I use a similar progression to later seasons of TNG and beyond, where Stardates sync up with my own calendar as the year progresses. For instance, I started at the end of 2017 and decided that was directly after the end of the events in Nemesis, which was at the end of 2379. Now in 2018, I’m playing in 2380, and the Stardate progresses through that year (57xxx.x) just like my own calendar.
You can do the math manually, dividing a year into 1000 equal parts (it turns out 1.0 is roughly equal to 8 hours), or you can cheat like I do and use a pre-built calculator. I use this old Stardate Calculator, which tells me that the current date and time in the year 2380 would have a Stardate of 57250.2. That checks out – April 1st is almost exactly a quarter of the way through the year.
I like the dates progressing through the calendar year, because it shows two things. One, the downtime between adventures isn’t empty – stuff happens. If we delay a week, the Stardate is a week later. Since the USS Thorne is on a 6-month mission of science and exploration right now, it’s great to recognize that only a dozen or so of those dates are truly fascinating and worth an episode – the rest is “boring” time spent doing regular work in various star systems.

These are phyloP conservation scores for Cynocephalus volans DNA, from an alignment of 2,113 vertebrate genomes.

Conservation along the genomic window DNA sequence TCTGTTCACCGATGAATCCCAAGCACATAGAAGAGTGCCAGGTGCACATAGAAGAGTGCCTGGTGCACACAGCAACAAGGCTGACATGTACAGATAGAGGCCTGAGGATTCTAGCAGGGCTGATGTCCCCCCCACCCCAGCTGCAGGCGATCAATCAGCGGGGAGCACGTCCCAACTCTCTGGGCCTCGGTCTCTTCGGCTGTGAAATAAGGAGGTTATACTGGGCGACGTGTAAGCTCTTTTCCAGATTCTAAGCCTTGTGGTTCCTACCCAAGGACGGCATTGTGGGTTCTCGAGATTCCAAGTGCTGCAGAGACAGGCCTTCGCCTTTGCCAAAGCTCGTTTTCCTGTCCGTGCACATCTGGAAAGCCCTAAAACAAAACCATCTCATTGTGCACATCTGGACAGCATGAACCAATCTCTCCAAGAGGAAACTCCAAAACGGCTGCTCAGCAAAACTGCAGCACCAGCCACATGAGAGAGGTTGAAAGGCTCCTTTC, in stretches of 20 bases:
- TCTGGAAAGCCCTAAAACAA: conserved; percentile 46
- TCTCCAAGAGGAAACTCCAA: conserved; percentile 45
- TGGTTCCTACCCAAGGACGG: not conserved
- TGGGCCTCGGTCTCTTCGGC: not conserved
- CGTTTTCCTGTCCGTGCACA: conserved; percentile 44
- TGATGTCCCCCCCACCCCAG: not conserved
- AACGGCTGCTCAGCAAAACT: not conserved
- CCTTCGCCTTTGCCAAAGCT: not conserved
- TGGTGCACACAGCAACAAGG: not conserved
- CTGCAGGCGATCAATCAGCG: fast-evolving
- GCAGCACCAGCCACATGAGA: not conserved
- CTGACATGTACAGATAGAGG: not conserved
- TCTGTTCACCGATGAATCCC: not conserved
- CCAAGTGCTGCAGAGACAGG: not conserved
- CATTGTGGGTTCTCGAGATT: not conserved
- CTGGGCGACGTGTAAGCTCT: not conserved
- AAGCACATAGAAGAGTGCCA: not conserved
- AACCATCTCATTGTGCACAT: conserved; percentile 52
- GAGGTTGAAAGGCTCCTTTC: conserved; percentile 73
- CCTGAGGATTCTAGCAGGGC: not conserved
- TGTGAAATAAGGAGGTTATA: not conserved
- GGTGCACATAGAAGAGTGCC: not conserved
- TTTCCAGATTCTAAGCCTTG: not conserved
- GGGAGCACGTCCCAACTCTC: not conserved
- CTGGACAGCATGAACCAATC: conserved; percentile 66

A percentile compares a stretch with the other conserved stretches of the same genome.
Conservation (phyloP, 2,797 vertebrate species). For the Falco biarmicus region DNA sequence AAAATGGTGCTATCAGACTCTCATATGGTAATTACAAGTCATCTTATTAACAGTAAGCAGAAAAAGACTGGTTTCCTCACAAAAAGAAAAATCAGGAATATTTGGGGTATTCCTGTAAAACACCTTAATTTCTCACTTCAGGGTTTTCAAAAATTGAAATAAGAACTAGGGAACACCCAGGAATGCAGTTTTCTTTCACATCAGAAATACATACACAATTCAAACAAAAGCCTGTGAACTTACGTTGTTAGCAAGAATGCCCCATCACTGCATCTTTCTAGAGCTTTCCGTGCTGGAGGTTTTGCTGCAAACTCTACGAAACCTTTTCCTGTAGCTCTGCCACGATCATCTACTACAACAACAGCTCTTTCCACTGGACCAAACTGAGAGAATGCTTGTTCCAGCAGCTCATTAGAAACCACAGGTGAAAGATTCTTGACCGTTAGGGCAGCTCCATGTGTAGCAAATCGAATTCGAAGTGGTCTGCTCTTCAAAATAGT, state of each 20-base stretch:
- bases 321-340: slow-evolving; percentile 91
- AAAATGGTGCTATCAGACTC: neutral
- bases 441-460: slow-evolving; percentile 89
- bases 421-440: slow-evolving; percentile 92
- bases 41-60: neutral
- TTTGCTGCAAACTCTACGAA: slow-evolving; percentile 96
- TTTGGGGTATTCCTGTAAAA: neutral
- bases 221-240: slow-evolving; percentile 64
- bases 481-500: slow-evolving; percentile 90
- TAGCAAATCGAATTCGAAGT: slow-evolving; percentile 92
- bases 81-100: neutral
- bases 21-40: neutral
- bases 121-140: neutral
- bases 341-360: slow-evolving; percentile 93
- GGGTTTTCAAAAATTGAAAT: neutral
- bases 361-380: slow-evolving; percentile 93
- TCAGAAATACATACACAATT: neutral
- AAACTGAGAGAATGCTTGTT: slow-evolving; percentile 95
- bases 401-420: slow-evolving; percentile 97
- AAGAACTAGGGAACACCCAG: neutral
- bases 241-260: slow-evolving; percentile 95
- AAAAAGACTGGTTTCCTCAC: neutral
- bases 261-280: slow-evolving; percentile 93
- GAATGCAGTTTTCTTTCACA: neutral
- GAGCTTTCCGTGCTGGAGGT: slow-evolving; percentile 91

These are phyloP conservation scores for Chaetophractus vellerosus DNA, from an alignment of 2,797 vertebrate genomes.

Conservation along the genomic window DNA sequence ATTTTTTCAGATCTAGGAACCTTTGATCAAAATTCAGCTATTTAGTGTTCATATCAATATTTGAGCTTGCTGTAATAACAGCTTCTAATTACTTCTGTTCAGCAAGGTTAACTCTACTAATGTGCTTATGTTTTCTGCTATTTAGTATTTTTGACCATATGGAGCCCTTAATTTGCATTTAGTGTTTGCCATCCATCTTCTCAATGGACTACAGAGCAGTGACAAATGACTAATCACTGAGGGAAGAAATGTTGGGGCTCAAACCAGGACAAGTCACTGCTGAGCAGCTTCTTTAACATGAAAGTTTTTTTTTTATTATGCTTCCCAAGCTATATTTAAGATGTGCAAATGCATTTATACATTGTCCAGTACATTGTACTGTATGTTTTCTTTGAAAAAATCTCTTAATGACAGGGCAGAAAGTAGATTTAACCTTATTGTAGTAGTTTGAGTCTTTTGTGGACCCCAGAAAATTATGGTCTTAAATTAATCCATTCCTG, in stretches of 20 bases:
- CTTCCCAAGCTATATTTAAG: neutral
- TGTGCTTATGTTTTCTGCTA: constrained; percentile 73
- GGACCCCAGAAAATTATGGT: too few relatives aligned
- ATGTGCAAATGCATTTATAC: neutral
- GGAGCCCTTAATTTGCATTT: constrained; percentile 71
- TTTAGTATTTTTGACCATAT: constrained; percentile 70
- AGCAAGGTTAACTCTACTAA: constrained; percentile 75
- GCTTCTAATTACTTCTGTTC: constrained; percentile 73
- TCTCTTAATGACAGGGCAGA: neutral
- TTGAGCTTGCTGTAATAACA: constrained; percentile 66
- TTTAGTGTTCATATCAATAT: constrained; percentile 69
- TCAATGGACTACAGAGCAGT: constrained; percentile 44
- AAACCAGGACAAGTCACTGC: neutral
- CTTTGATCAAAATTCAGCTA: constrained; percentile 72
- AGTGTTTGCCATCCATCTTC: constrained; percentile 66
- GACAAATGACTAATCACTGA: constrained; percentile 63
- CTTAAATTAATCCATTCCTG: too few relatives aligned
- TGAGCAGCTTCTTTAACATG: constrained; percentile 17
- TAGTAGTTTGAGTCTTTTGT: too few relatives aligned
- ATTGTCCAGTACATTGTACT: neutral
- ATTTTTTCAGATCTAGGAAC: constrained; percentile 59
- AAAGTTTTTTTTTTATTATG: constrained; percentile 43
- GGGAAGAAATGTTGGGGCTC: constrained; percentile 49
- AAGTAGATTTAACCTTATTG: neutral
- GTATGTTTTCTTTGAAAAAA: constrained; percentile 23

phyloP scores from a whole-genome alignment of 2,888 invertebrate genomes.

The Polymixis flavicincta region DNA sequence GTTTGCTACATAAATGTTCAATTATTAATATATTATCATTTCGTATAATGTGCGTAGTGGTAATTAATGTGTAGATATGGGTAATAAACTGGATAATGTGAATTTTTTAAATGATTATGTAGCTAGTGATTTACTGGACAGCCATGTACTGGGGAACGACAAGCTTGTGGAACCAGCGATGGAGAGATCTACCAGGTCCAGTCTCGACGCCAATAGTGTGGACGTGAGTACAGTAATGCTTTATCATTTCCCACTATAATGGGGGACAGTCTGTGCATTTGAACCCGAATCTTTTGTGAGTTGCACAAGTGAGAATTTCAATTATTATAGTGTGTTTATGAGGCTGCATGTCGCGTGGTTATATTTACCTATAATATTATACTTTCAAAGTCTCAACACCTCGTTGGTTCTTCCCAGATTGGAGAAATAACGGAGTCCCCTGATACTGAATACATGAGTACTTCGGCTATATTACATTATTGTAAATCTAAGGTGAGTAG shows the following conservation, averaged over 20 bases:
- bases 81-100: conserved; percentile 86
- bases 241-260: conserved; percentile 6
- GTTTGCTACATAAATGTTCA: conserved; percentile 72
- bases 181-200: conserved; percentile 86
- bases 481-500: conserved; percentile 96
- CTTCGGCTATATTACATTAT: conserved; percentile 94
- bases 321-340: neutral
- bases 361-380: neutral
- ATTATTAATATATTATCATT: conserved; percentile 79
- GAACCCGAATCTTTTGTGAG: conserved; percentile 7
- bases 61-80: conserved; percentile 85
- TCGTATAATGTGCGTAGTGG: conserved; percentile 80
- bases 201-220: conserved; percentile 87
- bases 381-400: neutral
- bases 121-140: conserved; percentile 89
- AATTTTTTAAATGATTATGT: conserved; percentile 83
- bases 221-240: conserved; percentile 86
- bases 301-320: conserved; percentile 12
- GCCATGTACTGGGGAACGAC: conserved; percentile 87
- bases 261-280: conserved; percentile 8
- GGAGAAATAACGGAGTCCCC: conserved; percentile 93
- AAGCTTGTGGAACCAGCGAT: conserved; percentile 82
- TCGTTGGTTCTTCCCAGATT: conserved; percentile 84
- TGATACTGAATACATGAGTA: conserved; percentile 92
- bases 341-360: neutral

Last time we skipped a session, I said it took two weeks longer than anticipated to get around a nebula. In the next session after that, the nebula featured in the plot as it held a hidden confederacy of warp-capable species. The passage of time, as measured by Stardates, and incorporated into stories, can help make it all feel more “real”.